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Package and logo redesign is a slippery slope for a brand when consumers are struggling in a troubled financial environment.

This story first appeared in the April 8, 2009 issue of WWD. Subscribe Today.

“In this economic climate, the old saw is turned on its head: familiarity breeds contentment, and unfamiliarity breeds contempt,” said Stephen Doyle, creative director of Doyle Partners, a New York-based graphic design studio devoted to branding, packaging and marketing communications.

Exhibit A is Tropicana Pure Premium orange juice, which is reverting to its longtime symbol of a straw stuck into an orange on its containers because of negative customer response to the new image of a glass of orange juice, introduced in January, which was intended to symbolize freshness.

Stability, reassurance and core images are among the fundamentals that brands need to convey against the backdrop of economic volatility.

“When the world as we know it has turned to quicksand, the last thing people want is to have the things they thought of as dependable change,” Doyle said. “Tropicana ultimately was a bust because it lost its authenticity. It became an ordinary glass of juice, instead of an illustration of freshness. And which OJ drinkers want to turn their heads sideways to read a genericized version of a logo that they used to trust?”

That doesn’t mean there isn’t a potential upside to change. Another PepsiCo-owned brand, Pepsi-Cola, also has been redesigned but to a far different reception. The new logo is a modification of the old and not a complete revamp. The logo retains its red, white and blue stripes, but the white resembles a half-smile, and the “Pepsi” lettering is presented in a lighter typeface.

Pepsi also revealed last month it is introducing a premium, all-natural cola (made with all-natural sugar instead of high fructose corn syrup), called Pepsi Natural, in 10 markets this month, and it plans to roll out throwback versions of Pepsi and Mountain Dew this month for eight weeks. The colas will have Sixties- and Seventies-inspired retro packaging and will have a distinctly different flavor than the current beverages.

Snapple (a streamlined bottle with a label emphasizing tea leaves) and Heinz Ketchup (an image of a tomato growing on a vine replacing the pickle) also have recently tweaked their trademark images.

“The Pepsi rebranding is incredibly ambitious, and luckily for them it turned out to be very much in step with the times — basic and honest,” said Evan Gaffney, principal of Evan Gaffney Design. “The new logo makes Pepsi look responsive, which is exactly what consumers now expect from corporations, no matter the size. Also, the type is a custom font that is expertly drawn, sober and reassuring.”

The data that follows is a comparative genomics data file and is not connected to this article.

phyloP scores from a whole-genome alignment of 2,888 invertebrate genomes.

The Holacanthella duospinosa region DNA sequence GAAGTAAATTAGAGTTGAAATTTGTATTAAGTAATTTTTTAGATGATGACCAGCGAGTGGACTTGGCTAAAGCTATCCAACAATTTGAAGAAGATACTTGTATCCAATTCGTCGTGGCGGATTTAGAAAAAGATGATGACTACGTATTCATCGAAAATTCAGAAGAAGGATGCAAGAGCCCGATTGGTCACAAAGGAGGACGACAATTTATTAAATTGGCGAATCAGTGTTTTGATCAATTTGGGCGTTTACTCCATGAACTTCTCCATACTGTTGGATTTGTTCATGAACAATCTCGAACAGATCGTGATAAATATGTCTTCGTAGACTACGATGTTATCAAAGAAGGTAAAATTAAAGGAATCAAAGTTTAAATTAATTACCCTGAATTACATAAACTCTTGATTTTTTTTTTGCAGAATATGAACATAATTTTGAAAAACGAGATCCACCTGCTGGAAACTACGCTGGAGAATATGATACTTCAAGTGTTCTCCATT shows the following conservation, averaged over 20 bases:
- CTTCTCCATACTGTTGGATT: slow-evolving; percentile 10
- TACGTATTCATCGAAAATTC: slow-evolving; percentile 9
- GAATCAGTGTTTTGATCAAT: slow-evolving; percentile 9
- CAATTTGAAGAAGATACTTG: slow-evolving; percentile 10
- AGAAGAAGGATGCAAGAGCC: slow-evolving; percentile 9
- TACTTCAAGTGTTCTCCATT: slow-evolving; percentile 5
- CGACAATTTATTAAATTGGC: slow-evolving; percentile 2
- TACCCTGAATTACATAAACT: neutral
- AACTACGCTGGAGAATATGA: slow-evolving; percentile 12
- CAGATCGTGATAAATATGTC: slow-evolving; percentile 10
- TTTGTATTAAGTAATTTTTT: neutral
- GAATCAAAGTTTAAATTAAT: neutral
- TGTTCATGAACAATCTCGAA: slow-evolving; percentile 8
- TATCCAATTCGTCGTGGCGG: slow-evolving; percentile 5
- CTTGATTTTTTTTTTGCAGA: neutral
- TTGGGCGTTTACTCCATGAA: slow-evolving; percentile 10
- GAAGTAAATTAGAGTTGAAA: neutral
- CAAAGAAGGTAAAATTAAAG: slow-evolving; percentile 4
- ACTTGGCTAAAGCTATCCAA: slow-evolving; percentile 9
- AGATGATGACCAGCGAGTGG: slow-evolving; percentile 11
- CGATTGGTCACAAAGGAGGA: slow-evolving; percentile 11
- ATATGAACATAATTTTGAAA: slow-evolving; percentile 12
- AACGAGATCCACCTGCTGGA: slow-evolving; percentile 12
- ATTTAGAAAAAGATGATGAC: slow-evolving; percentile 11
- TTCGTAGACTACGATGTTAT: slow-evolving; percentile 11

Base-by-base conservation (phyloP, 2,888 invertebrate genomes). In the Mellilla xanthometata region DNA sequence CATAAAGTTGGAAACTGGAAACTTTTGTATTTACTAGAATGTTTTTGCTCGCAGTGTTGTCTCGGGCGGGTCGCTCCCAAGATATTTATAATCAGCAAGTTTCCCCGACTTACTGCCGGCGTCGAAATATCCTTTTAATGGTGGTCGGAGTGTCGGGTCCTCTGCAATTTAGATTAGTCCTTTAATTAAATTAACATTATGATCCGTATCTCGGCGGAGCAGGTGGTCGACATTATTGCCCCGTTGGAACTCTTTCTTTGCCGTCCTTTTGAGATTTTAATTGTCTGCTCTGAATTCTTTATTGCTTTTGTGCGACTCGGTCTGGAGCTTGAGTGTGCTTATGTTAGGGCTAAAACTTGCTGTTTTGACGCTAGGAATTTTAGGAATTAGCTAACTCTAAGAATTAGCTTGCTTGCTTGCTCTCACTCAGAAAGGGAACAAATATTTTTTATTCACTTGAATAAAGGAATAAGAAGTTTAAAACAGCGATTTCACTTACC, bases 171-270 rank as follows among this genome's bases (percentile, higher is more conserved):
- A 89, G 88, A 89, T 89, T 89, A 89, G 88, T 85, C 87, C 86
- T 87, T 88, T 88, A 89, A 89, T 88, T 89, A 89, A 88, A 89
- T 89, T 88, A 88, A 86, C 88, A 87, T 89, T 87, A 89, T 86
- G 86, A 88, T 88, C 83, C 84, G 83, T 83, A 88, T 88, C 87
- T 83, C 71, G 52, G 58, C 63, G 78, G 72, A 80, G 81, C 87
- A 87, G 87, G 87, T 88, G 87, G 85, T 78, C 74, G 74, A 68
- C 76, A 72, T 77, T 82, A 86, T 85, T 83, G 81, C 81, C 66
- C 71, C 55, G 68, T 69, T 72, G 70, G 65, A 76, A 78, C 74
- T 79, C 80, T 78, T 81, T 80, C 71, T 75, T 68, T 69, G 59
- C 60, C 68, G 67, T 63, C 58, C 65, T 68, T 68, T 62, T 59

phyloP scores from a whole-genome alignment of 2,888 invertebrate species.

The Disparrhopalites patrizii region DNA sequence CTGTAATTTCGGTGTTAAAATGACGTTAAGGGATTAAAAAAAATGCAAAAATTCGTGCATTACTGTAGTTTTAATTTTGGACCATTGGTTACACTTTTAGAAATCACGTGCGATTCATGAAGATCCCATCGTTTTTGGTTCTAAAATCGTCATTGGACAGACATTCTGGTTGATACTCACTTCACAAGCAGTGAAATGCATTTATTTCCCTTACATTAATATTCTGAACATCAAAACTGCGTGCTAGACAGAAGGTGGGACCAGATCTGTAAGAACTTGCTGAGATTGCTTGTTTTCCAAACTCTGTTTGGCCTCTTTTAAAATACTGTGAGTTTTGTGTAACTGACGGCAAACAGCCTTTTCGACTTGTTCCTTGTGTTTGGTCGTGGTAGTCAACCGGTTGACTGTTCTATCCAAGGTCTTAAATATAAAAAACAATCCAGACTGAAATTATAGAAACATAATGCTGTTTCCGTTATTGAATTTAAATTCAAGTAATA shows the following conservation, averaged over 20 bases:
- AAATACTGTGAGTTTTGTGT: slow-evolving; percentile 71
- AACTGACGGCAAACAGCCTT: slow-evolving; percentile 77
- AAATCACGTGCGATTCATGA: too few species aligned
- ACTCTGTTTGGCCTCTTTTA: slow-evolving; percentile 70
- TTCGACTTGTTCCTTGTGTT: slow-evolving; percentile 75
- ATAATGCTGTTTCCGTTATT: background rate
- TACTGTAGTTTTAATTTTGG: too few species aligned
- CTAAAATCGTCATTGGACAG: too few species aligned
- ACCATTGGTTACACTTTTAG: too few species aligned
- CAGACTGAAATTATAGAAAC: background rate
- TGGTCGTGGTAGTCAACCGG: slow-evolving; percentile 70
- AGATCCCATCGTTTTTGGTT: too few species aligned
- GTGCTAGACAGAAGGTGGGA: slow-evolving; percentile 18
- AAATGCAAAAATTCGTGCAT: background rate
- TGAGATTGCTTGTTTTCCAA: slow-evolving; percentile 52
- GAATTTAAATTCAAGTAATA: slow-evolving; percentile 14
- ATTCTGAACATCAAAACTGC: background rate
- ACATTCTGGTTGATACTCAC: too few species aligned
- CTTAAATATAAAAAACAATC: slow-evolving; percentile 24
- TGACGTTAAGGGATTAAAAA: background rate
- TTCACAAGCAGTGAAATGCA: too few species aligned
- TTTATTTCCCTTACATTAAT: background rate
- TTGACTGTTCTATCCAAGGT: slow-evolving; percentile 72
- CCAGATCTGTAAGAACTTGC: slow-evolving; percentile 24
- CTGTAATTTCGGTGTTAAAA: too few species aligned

Doyle agreed. “Pepsi has done a gorgeous job of an update, and it has followed other category leaders by stripping all the extraneous ‘noise’ from the package.”

If “basic” and “honest” are linchpin qualities for consumers, should brands stick with the familiar?

Martin Lindstrom, a marketing expert and branding strategist who is the author of “Buy-ology: Truth and Lies About What We Buy” (Doubleday), said maintaining a comfort zone is important.

One of his recession survival tips suggests that brands “spend the money on making your marketing communications advertisements appeal to more than one of the senses” rather than focusing on a splashy new logo.

“We are stressed as consumers right now,” he said. “When we are stressed, we turn to things that make us feel safe. When the brands that we use every day suddenly change in the middle of a recession, they’re changing what is safe, what is comfortable for us.”

If a brand is intent on changing its look, the process must be gradual. “It’s critical right now for brands to stay steady,” Lindstrom said. “If a brand desires change, it can incorporate old values and looks that the brand was founded upon. That keeps its authenticity.”

Doyle agreed, and cautioned that although redesign during a recession is possible, “the trick is to make the redesigned package or logo masquerade as a more thorough expression of what the old version offered.” In other words, don’t abandon your entire look so much that consumers will no longer recognize your products.

Gaffney, however, contended “bold moves” are necessary in a time of crisis.

“Consumers are buying less, but they are paying far more attention to how companies operate and present themselves,” he said. “They’re interested in the business of doing business, the race to survive….Who will win this elimination round and why? Consumers want to be inspired by companies weathering the economic storm with innovation and agility. Now would be the time for a major auto company to reposition itself, for example — to speak clearly during a quiet economy and to an audience that’s hungry for a good comeback story.”